By this point, Edmund was sure the whole house could hear him.

"For heaven's sake, I know you're cross, but please lower your voice, " he told him steadily.

His brother got closer and closer until his hands had grasped both of his shoulders. There a small 'thump' sound as his back was pressed against the wall - not too hard, but not gentle either. Edmund wasn't scared. He knew that Peter would never physically hurt him, at least not intentionally.

"You lied to me," he bit out.

"I didn't lie. I just didn't tell you," Edmund corrected.

The grip became tighter for a second.

"Don't be a smart aleck. You lied about this massive, awful thing and kept it from me. You lied and you frightened me half to death."

Trembling fingertips brushed up his face and found the part that was an ugly bruise, circling there.

"Who gave this to you? Who the hell gave this to you and what were you doing? Why is our father drunk? God, Edmund, why would you lie to me?"

He was afraid that his brother would start yelling his head off again, but, instead, his neck dropped and his forehead pressed into his shoulder.

"You can break my heart, you can rip me in two by disappearing for four hours and coming back with a black eye."

The emotional toil of the day wearied Edmund and he was faint. If Peter hadn't been pinning him there, his legs might have collapsed.

"I'm sorry," he whispered. "I didn't know that you were going to be here."

His brother's stare was intense and unyielding as lifted his head.

"And, if I hadn't been here? You would have never told me, is that it?"

Edmund, always striving to be honest, nodded.

"I wouldn't have told you for as long as I could."

The wind whistled past his ear as Peter punched the wall.

"Why? Why, damn it?"

Edmund had, had enough at this point and he grabbed his arms to hinder him from attacking something near them again.

"Because I thought I could sort it out by myself, alright? I knew that you couldn't deal with leaving us if you knew about Dad being an alcoholic. Is that so difficult to understand?"

Peter sucked in a deep breath and became even angrier.

"How dare you. How dare you decide that by yourself? You do not hide things from me, Edmund Pevensie. It does not matter whether you think I can handle it or not. I take care of you, Susan and Lucy - not the other way around."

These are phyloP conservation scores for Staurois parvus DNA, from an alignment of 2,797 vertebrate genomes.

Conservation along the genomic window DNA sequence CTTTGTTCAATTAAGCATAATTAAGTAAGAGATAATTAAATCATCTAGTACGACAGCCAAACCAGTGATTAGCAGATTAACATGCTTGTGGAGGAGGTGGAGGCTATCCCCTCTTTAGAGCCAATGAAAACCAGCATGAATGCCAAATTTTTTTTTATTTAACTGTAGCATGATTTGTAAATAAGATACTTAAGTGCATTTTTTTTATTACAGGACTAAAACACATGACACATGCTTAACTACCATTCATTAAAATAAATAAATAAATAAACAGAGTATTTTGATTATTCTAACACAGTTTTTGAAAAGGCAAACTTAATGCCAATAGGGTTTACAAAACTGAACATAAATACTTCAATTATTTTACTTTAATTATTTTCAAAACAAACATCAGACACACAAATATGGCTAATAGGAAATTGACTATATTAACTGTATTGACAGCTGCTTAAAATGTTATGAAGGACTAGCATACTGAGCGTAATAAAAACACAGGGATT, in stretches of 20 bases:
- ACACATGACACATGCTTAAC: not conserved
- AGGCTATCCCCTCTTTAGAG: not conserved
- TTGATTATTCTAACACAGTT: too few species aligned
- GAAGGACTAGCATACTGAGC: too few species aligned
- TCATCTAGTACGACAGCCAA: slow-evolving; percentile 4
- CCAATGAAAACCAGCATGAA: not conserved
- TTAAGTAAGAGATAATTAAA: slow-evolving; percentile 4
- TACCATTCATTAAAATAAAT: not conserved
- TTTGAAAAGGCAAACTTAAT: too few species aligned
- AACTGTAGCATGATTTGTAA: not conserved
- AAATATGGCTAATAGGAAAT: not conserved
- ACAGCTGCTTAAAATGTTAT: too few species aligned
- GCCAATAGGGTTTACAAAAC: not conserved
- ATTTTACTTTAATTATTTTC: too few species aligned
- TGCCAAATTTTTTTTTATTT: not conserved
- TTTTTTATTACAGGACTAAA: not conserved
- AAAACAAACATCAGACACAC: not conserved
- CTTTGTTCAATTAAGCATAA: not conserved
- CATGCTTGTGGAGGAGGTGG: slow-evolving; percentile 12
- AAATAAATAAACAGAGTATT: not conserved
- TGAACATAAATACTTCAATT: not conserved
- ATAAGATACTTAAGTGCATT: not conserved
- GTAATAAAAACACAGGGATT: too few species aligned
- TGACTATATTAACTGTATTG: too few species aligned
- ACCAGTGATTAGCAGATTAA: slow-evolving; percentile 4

Edmund was tired - so tired - and hot tears were beginning to prick at the backs of his eyes.

"You aren't going to do this to me ever again. Is that understood?"

There was an undeniable command in his words, but Edmund was getting upset now.

"I wanted to help you, idiot," he sniffed. "You do everything all the time and I thought I could do something for you - let you go to Oxford without worrying about us. That's all."

Something shifted in his older brother's eyes and he pulled the short fifteen-year-old to his chest. A hand caressed his hair gently, affectionately and Edmund wanted to sob because his big brother knew and it wasn't something that just he and Lucy had to figure out.

Peter was there and that was all that mattered.

"You've been so brave," he praised. "But, you're always brave, aren't you? How long has this been going on?"

"Weeks and weeks and weeks," Edmund responded, nuzzling into his shirt.

"What happened to your face?"

"We were in the pub in city center and Dad provoked someone accidentally. I got in between."

"The pub?" Peter got out with a gasp.

"Geez, stop it-"

"How dare he take you there? Why would you do that, Edmund? That's such a stupid thing to do. You're never going there again - over my dead corpse, you will!"

Edmund let him go on and on about it and hold him there because he knew that it made him feel better. When Peter had calmed down, there was a faint groan from a side of the hallway and he glared in the direction of the noise.

"I'm going to take care of this," Peter swore. "You and Lucy don't have to do anything. I'm going to protect the both of you."

"Don't do anything rash tomorrow," Edmund warned, looking him in the eye. "I mean it, Peter. You've got to stop being cross first."

"Cross?" Peter questioned in disbelief. "Cross? I'm furious and I've a right to be! He's put you in danger. The selfish git put you in danger. I'm having a meltdown right now, just thinking about it!"

"I can see that," Edmund pointed out dryly, watching the nerve in his jaw twitch.

"What do I do with that? How do I just let it go? I can't and you know that."

"Try to forgive him," he muttered, tucking himself under Peter's chin and breathing in.

"...I'll try."

"I missed you."

"Missed you a hundred times more."